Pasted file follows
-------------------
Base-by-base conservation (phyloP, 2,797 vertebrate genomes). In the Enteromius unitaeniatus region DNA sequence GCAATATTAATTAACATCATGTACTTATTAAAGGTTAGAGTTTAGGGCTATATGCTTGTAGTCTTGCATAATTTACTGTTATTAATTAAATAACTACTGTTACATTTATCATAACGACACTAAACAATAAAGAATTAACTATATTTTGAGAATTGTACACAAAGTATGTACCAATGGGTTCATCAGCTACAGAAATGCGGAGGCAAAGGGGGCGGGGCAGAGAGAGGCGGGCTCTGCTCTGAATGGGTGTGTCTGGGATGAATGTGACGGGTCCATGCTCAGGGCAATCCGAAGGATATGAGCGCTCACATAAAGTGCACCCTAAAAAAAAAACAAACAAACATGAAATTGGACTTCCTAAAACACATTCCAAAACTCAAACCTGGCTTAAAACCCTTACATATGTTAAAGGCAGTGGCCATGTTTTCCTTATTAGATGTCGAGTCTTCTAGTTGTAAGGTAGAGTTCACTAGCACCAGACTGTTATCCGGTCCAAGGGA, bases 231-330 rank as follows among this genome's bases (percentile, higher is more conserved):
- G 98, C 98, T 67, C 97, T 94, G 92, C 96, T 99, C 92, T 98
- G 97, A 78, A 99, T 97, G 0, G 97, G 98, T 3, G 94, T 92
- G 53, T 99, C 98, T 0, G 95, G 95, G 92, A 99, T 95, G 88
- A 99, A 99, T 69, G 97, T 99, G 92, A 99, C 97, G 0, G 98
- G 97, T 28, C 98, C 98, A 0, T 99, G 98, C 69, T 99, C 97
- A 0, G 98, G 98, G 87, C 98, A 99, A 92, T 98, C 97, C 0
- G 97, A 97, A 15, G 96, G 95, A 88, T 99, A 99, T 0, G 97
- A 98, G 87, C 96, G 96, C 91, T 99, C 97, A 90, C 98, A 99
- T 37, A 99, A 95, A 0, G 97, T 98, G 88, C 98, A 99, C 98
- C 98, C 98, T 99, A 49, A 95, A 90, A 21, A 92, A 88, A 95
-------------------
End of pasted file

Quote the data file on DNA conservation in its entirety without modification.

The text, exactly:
Base-by-base conservation (phyloP, 2,797 vertebrate genomes). In the Enteromius unitaeniatus region DNA sequence GCAATATTAATTAACATCATGTACTTATTAAAGGTTAGAGTTTAGGGCTATATGCTTGTAGTCTTGCATAATTTACTGTTATTAATTAAATAACTACTGTTACATTTATCATAACGACACTAAACAATAAAGAATTAACTATATTTTGAGAATTGTACACAAAGTATGTACCAATGGGTTCATCAGCTACAGAAATGCGGAGGCAAAGGGGGCGGGGCAGAGAGAGGCGGGCTCTGCTCTGAATGGGTGTGTCTGGGATGAATGTGACGGGTCCATGCTCAGGGCAATCCGAAGGATATGAGCGCTCACATAAAGTGCACCCTAAAAAAAAAACAAACAAACATGAAATTGGACTTCCTAAAACACATTCCAAAACTCAAACCTGGCTTAAAACCCTTACATATGTTAAAGGCAGTGGCCATGTTTTCCTTATTAGATGTCGAGTCTTCTAGTTGTAAGGTAGAGTTCACTAGCACCAGACTGTTATCCGGTCCAAGGGA, bases 231-330 rank as follows among this genome's bases (percentile, higher is more conserved):
- G 98, C 98, T 67, C 97, T 94, G 92, C 96, T 99, C 92, T 98
- G 97, A 78, A 99, T 97, G 0, G 97, G 98, T 3, G 94, T 92
- G 53, T 99, C 98, T 0, G 95, G 95, G 92, A 99, T 95, G 88
- A 99, A 99, T 69, G 97, T 99, G 92, A 99, C 97, G 0, G 98
- G 97, T 28, C 98, C 98, A 0, T 99, G 98, C 69, T 99, C 97
- A 0, G 98, G 98, G 87, C 98, A 99, A 92, T 98, C 97, C 0
- G 97, A 97, A 15, G 96, G 95, A 88, T 99, A 99, T 0, G 97
- A 98, G 87, C 96, G 96, C 91, T 99, C 97, A 90, C 98, A 99
- T 37, A 99, A 95, A 0, G 97, T 98, G 88, C 98, A 99, C 98
- C 98, C 98, T 99, A 49, A 95, A 90, A 21, A 92, A 88, A 95